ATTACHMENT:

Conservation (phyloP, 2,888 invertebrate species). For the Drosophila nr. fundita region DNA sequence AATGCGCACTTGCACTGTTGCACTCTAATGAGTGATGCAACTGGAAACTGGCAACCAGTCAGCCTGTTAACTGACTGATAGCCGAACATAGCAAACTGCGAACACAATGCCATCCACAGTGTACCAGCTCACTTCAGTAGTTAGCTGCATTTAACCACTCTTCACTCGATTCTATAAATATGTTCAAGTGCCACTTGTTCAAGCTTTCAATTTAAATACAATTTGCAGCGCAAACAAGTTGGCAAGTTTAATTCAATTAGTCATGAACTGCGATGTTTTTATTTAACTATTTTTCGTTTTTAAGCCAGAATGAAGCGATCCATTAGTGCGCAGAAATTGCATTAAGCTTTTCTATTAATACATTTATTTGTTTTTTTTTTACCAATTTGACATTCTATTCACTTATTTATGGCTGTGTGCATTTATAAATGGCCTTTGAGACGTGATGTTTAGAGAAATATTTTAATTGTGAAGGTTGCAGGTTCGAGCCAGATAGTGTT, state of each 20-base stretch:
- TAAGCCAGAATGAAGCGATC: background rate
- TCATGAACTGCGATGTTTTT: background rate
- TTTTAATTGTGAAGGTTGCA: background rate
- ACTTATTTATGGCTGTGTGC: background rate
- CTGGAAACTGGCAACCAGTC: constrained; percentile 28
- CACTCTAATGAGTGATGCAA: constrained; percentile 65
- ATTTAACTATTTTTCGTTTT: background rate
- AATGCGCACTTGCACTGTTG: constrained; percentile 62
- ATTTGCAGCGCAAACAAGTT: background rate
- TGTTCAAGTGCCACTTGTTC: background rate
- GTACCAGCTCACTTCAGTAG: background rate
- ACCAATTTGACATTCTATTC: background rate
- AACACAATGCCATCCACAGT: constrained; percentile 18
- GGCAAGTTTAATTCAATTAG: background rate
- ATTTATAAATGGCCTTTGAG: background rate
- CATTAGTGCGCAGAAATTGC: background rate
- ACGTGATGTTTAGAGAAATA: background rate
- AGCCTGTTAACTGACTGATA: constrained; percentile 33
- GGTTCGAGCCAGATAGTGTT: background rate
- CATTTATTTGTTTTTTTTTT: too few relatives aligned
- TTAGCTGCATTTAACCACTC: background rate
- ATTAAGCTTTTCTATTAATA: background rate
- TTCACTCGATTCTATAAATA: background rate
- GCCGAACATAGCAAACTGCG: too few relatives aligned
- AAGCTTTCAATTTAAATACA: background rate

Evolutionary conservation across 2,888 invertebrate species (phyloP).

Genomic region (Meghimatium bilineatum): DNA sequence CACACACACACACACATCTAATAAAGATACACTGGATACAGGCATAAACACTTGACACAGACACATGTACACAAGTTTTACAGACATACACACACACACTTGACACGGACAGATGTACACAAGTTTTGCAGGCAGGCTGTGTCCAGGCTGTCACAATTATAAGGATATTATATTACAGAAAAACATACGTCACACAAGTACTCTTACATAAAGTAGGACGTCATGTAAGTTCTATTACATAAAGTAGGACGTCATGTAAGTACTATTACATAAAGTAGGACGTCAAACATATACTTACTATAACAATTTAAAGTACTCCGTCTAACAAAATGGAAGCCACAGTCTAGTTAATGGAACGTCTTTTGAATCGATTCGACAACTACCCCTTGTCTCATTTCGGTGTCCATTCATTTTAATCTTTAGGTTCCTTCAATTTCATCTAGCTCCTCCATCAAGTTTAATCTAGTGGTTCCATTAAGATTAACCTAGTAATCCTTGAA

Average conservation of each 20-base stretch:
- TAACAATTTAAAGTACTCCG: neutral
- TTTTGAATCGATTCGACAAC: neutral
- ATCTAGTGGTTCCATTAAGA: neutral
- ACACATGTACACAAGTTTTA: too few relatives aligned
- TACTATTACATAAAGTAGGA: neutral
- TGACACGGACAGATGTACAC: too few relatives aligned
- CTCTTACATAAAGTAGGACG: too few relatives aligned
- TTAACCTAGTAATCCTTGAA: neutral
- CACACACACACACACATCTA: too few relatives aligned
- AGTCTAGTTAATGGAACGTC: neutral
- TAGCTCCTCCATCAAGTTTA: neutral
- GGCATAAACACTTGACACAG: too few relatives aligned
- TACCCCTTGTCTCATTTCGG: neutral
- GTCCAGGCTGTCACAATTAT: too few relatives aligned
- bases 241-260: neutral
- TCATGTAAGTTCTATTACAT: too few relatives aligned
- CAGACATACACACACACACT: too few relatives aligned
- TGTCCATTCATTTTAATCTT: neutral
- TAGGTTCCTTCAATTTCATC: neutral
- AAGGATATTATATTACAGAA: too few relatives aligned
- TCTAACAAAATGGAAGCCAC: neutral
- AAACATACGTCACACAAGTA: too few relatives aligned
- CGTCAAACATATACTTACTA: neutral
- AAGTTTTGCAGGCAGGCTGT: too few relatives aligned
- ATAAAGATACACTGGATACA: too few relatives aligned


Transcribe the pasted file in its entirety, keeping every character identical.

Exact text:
Conservation (phyloP, 2,888 invertebrate species). For the Drosophila nr. fundita region DNA sequence AATGCGCACTTGCACTGTTGCACTCTAATGAGTGATGCAACTGGAAACTGGCAACCAGTCAGCCTGTTAACTGACTGATAGCCGAACATAGCAAACTGCGAACACAATGCCATCCACAGTGTACCAGCTCACTTCAGTAGTTAGCTGCATTTAACCACTCTTCACTCGATTCTATAAATATGTTCAAGTGCCACTTGTTCAAGCTTTCAATTTAAATACAATTTGCAGCGCAAACAAGTTGGCAAGTTTAATTCAATTAGTCATGAACTGCGATGTTTTTATTTAACTATTTTTCGTTTTTAAGCCAGAATGAAGCGATCCATTAGTGCGCAGAAATTGCATTAAGCTTTTCTATTAATACATTTATTTGTTTTTTTTTTACCAATTTGACATTCTATTCACTTATTTATGGCTGTGTGCATTTATAAATGGCCTTTGAGACGTGATGTTTAGAGAAATATTTTAATTGTGAAGGTTGCAGGTTCGAGCCAGATAGTGTT, state of each 20-base stretch:
- TAAGCCAGAATGAAGCGATC: background rate
- TCATGAACTGCGATGTTTTT: background rate
- TTTTAATTGTGAAGGTTGCA: background rate
- ACTTATTTATGGCTGTGTGC: background rate
- CTGGAAACTGGCAACCAGTC: constrained; percentile 28
- CACTCTAATGAGTGATGCAA: constrained; percentile 65
- ATTTAACTATTTTTCGTTTT: background rate
- AATGCGCACTTGCACTGTTG: constrained; percentile 62
- ATTTGCAGCGCAAACAAGTT: background rate
- TGTTCAAGTGCCACTTGTTC: background rate
- GTACCAGCTCACTTCAGTAG: background rate
- ACCAATTTGACATTCTATTC: background rate
- AACACAATGCCATCCACAGT: constrained; percentile 18
- GGCAAGTTTAATTCAATTAG: background rate
- ATTTATAAATGGCCTTTGAG: background rate
- CATTAGTGCGCAGAAATTGC: background rate
- ACGTGATGTTTAGAGAAATA: background rate
- AGCCTGTTAACTGACTGATA: constrained; percentile 33
- GGTTCGAGCCAGATAGTGTT: background rate
- CATTTATTTGTTTTTTTTTT: too few relatives aligned
- TTAGCTGCATTTAACCACTC: background rate
- ATTAAGCTTTTCTATTAATA: background rate
- TTCACTCGATTCTATAAATA: background rate
- GCCGAACATAGCAAACTGCG: too few relatives aligned
- AAGCTTTCAATTTAAATACA: background rate

Evolutionary conservation across 2,888 invertebrate species (phyloP).

Genomic region (Meghimatium bilineatum): DNA sequence CACACACACACACACATCTAATAAAGATACACTGGATACAGGCATAAACACTTGACACAGACACATGTACACAAGTTTTACAGACATACACACACACACTTGACACGGACAGATGTACACAAGTTTTGCAGGCAGGCTGTGTCCAGGCTGTCACAATTATAAGGATATTATATTACAGAAAAACATACGTCACACAAGTACTCTTACATAAAGTAGGACGTCATGTAAGTTCTATTACATAAAGTAGGACGTCATGTAAGTACTATTACATAAAGTAGGACGTCAAACATATACTTACTATAACAATTTAAAGTACTCCGTCTAACAAAATGGAAGCCACAGTCTAGTTAATGGAACGTCTTTTGAATCGATTCGACAACTACCCCTTGTCTCATTTCGGTGTCCATTCATTTTAATCTTTAGGTTCCTTCAATTTCATCTAGCTCCTCCATCAAGTTTAATCTAGTGGTTCCATTAAGATTAACCTAGTAATCCTTGAA

Average conservation of each 20-base stretch:
- TAACAATTTAAAGTACTCCG: neutral
- TTTTGAATCGATTCGACAAC: neutral
- ATCTAGTGGTTCCATTAAGA: neutral
- ACACATGTACACAAGTTTTA: too few relatives aligned
- TACTATTACATAAAGTAGGA: neutral
- TGACACGGACAGATGTACAC: too few relatives aligned
- CTCTTACATAAAGTAGGACG: too few relatives aligned
- TTAACCTAGTAATCCTTGAA: neutral
- CACACACACACACACATCTA: too few relatives aligned
- AGTCTAGTTAATGGAACGTC: neutral
- TAGCTCCTCCATCAAGTTTA: neutral
- GGCATAAACACTTGACACAG: too few relatives aligned
- TACCCCTTGTCTCATTTCGG: neutral
- GTCCAGGCTGTCACAATTAT: too few relatives aligned
- bases 241-260: neutral
- TCATGTAAGTTCTATTACAT: too few relatives aligned
- CAGACATACACACACACACT: too few relatives aligned
- TGTCCATTCATTTTAATCTT: neutral
- TAGGTTCCTTCAATTTCATC: neutral
- AAGGATATTATATTACAGAA: too few relatives aligned
- TCTAACAAAATGGAAGCCAC: neutral
- AAACATACGTCACACAAGTA: too few relatives aligned
- CGTCAAACATATACTTACTA: neutral
- AAGTTTTGCAGGCAGGCTGT: too few relatives aligned
- ATAAAGATACACTGGATACA: too few relatives aligned